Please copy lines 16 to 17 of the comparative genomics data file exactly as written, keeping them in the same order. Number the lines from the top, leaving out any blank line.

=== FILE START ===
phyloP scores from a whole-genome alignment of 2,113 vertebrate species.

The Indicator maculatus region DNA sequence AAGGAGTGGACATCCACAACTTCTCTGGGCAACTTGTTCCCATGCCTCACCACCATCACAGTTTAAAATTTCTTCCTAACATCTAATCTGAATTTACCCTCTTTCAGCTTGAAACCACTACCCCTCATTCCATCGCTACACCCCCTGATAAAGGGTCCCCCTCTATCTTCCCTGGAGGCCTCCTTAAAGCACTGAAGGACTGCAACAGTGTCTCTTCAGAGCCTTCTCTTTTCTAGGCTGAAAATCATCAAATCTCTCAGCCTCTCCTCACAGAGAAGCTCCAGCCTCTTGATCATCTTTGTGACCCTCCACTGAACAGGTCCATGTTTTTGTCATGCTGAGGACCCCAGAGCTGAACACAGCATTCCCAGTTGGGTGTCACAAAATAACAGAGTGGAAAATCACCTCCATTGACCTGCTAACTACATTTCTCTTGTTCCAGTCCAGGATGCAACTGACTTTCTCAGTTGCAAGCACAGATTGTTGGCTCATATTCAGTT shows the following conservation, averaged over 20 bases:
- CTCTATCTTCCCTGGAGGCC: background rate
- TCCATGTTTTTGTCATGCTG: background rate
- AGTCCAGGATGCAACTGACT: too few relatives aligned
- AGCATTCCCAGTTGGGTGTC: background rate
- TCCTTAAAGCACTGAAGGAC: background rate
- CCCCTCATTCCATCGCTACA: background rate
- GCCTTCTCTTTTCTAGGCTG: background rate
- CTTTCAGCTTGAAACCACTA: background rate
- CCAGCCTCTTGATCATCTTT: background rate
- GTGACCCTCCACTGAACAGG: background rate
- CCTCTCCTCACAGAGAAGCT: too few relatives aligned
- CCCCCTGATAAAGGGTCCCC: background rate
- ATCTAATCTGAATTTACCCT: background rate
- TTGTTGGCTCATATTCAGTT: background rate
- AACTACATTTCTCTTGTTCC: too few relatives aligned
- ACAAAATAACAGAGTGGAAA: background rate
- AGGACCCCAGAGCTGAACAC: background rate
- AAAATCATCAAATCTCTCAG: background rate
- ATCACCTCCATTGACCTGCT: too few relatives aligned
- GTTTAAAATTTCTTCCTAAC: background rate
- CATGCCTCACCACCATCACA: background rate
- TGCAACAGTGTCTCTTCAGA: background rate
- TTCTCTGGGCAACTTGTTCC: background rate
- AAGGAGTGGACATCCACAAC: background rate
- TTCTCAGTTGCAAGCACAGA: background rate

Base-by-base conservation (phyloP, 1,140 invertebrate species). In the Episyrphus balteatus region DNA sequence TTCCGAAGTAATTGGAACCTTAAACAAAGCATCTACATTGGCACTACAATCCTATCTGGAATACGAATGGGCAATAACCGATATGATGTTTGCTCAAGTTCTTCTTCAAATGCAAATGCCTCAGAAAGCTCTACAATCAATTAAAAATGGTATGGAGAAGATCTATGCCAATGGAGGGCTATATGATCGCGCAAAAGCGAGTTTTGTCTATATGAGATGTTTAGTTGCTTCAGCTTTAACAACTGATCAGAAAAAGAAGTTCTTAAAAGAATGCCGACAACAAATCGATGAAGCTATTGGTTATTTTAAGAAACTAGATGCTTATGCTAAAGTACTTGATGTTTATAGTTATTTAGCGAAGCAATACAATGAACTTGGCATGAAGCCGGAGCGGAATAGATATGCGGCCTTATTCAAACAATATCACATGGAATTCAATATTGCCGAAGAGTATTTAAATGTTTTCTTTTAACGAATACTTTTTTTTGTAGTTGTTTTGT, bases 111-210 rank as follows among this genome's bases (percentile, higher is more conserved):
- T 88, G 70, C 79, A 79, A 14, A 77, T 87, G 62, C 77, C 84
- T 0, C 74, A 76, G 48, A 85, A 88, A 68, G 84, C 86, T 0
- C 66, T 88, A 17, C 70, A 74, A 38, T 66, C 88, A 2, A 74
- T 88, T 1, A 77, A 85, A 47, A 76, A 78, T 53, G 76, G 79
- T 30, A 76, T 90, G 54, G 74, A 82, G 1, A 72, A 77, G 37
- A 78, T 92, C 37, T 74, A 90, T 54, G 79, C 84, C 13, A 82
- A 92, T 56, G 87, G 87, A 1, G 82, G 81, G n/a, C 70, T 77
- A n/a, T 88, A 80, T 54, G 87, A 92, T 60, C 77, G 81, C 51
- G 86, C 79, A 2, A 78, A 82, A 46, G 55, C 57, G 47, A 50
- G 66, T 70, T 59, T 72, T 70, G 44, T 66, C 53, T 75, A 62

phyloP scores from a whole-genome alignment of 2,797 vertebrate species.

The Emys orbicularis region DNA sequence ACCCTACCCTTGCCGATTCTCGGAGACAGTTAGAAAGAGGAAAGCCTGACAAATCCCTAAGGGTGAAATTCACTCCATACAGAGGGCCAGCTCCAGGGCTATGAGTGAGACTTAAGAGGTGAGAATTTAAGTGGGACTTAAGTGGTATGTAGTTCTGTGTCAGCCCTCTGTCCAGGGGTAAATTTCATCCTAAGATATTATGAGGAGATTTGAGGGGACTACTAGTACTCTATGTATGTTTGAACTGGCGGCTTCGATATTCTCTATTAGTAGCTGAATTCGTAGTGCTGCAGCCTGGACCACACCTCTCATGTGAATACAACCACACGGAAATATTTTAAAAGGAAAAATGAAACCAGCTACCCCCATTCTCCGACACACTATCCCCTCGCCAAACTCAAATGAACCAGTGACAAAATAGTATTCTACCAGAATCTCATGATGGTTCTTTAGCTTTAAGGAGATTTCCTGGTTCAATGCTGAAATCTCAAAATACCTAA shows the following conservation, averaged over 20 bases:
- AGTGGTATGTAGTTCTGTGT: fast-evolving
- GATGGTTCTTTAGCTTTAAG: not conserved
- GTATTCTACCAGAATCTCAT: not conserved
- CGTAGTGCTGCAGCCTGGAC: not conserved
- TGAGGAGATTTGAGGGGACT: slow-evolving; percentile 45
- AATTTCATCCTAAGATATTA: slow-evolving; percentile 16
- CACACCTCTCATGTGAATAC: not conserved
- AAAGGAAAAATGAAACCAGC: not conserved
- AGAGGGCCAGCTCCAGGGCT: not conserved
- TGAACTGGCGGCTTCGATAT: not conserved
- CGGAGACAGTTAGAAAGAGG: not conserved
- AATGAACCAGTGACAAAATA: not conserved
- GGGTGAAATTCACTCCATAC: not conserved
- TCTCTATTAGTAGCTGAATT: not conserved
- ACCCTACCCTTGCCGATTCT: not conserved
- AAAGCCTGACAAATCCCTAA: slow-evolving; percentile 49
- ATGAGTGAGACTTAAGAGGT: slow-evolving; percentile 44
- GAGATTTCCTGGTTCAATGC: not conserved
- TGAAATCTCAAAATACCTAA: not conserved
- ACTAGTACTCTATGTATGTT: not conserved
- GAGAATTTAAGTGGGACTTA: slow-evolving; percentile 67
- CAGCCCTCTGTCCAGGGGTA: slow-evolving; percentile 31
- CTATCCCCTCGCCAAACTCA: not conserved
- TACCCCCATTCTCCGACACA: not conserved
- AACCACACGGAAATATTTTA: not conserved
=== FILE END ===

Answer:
- TTGTTGGCTCATATTCAGTT: background rate
- AACTACATTTCTCTTGTTCC: too few relatives aligned